Gallery I

Milton Friedman

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Reviewing “The Shock Doctrine”

By James Donahue

If there is one book you read, or one film you watch this winter, we highly recommend Naomi Klein’s The Shock Doctrine. Her work exposes the real puppet masters that have been operating behind the scenes, using war, programmed uprisings and even natural disasters to push the world into a twisted militaristic- capitalistic system that exploits the working class.

Klein’s research included four years of on-the-ground reporting in disaster zones, including the September 11 attacks and Hurricane Katrina, and describes how rapid-fire corporate reengineering of societies caught up in the shock of disaster was used to change economic systems for the benefit of big corporate interests.

Her story traces the origins of what she calls The Shock Doctrine to Milton Friedman, an economics professor at the University of Chicago, who promoted a monetarist school of economics. He concluded that price inflation could be regulated with monetary deflation and that price deflation could be manipulated by monetary inflation.

Friedman carried his theories into government changers where he helped produce many of the leading neo-conservative and neo-liberal thinkers that have still have a profound effect on world political systems.  Klein linked shocking connections between Friedman’s economic policies, the “shock and awe” warfare used in Iraq by the Bush Administration and covert CIA-funded experiments in electroshock and sensory deprivations research conducted in the 1950s. That research was used to help write the torture manuals used at Guantanamo Bay and other prisoner of war camps in Iraq.

Klein’s research blasts holes in the myth that a global free market system was a triumph of a democratic system. She found that the policies that now influence world markets were largely the result of exploitation of disaster-shocked people and often entire countries.

The worst of it was that most of the disasters appeared to have been carefully manipulated to produce the desired outcome.

Whether the product of corporate planning or not, the 9-11 attacks were a perfect example of the Shock Doctrine in operation. Klein notes that everything about the way government and business operated in the United States went through a dramatic shift within weeks after this event. It also became the catalyst for the Bush inspired “War On Terror,” a military assault against an vague enemy operating without boundaries that brought about the invasion of both Afghanistan and Iraq. Both wars proved very profitable for certain business interests at U. S. taxpayer expense and the expense of the citizens of the two countries involved.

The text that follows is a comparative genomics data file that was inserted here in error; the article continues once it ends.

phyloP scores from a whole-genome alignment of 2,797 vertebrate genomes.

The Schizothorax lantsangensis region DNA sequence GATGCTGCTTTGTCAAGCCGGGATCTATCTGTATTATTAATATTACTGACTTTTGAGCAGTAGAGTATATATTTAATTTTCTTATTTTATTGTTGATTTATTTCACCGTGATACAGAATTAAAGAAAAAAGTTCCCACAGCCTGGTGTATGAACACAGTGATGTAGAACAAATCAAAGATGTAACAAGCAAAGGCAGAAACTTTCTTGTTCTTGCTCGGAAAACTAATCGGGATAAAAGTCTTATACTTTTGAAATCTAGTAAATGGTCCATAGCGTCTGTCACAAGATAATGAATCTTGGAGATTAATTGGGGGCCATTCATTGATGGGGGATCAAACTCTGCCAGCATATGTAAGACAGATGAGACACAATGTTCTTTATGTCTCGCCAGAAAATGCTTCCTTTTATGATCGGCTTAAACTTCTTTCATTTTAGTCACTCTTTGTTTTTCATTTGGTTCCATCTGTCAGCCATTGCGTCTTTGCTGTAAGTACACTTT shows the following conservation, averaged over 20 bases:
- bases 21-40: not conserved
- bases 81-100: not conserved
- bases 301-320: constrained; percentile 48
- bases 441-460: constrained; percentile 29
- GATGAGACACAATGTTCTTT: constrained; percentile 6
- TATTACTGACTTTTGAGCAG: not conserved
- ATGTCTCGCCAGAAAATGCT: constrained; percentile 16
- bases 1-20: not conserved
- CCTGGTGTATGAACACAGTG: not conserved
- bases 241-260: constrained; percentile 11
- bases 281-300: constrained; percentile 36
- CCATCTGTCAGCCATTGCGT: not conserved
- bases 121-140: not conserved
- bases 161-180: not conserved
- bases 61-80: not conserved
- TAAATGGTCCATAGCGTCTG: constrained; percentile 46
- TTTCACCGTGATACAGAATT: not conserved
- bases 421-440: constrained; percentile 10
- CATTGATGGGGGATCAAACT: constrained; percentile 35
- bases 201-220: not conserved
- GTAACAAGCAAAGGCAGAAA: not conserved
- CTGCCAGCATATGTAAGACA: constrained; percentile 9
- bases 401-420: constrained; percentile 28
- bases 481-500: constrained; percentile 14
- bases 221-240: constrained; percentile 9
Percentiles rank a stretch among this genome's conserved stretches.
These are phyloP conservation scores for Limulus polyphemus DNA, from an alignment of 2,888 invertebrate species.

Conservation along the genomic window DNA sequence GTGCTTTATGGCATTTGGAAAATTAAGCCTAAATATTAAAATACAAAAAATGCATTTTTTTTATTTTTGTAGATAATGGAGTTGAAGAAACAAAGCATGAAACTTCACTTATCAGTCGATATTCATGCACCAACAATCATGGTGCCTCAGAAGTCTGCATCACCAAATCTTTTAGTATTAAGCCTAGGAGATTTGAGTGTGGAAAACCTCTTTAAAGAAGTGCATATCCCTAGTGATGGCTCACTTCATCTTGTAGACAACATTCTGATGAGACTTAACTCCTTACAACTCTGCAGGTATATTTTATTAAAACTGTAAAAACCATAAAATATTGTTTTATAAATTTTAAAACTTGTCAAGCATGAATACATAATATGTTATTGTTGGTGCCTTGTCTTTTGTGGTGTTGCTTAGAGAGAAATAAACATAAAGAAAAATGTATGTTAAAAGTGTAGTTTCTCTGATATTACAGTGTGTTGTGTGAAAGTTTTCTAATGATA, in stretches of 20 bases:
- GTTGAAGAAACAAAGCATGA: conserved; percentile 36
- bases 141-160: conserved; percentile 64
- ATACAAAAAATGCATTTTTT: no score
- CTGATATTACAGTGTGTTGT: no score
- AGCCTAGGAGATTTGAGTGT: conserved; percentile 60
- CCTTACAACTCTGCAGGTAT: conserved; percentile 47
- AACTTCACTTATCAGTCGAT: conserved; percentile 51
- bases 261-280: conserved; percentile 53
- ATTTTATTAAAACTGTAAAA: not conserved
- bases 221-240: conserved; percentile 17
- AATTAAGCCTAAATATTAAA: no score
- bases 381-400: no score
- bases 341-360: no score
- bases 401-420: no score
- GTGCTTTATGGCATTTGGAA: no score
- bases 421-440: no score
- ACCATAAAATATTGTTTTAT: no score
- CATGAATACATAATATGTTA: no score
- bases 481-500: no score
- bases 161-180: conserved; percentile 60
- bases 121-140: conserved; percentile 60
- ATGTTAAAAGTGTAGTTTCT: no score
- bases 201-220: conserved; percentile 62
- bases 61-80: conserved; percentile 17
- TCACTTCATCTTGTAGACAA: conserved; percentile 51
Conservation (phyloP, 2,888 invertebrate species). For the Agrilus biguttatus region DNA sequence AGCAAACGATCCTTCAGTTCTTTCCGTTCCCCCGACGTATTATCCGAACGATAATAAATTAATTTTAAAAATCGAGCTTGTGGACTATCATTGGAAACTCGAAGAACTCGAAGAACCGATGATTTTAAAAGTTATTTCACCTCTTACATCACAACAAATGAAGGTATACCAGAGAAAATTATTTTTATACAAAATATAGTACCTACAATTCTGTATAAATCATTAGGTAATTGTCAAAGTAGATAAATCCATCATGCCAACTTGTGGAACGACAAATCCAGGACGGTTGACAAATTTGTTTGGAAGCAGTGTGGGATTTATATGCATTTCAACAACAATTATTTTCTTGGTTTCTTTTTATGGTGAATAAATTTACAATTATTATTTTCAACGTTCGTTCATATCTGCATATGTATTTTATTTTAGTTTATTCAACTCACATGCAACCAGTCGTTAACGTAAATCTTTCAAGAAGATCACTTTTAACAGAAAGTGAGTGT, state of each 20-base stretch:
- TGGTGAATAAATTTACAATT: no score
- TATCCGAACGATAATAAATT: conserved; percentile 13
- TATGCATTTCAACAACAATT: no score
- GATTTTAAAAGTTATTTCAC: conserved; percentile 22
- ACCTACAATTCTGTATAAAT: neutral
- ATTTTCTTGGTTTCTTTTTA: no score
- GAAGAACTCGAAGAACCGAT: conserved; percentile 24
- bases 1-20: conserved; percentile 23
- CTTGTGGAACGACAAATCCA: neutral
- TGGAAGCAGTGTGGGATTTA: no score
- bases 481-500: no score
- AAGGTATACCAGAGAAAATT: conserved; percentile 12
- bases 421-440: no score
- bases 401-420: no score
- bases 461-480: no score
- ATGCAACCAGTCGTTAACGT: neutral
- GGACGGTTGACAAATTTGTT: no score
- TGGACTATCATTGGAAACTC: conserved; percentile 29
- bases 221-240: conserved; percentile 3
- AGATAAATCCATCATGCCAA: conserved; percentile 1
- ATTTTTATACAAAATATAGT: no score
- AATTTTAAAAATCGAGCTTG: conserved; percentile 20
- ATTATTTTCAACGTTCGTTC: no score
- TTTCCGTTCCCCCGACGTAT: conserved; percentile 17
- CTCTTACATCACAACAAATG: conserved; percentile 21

Klein’s book follows the influence Freidman had on historical events, beginning with the 1973 coup in Chile that overturned a democratic government with the Pinochet dictatorship, Margaret Thatcher’s use of the Falklands War of 1982 to shift economic policies in England, the effect of the Tiananmen Square Massacre in China in 1989, the economic policies introduced by Ronald Reagan (he served as Reagan’s economic advisor), the collapse of the Soviet Union in 1991, and various economic and natural disasters that have occurred right up to the present day.

Ironically, Freidman was admired for his ideas and was once the recipient of the Nobel Prize in Economics. The world and possibly even Freidman in his day had no idea where his ideas were leading us.

Both the book and the film were produced at the end of the Bush years in Washington, and only touch upon the massive economic crisis now hammering this nation and the world. Klein concludes that the Shock Doctrine policies initiated by Freidman effectively shifted the wealth and power from working class to the hands of a few. Thus there has evolved an unbalanced system where the masses suffer from extreme poverty while the corporate and government leaders basked in the wealth.

The conclusion, however, is a breakdown of this unbalanced system. This seems to be what we are experiencing today not only in the United States but in Europe and perhaps soon in other world markets.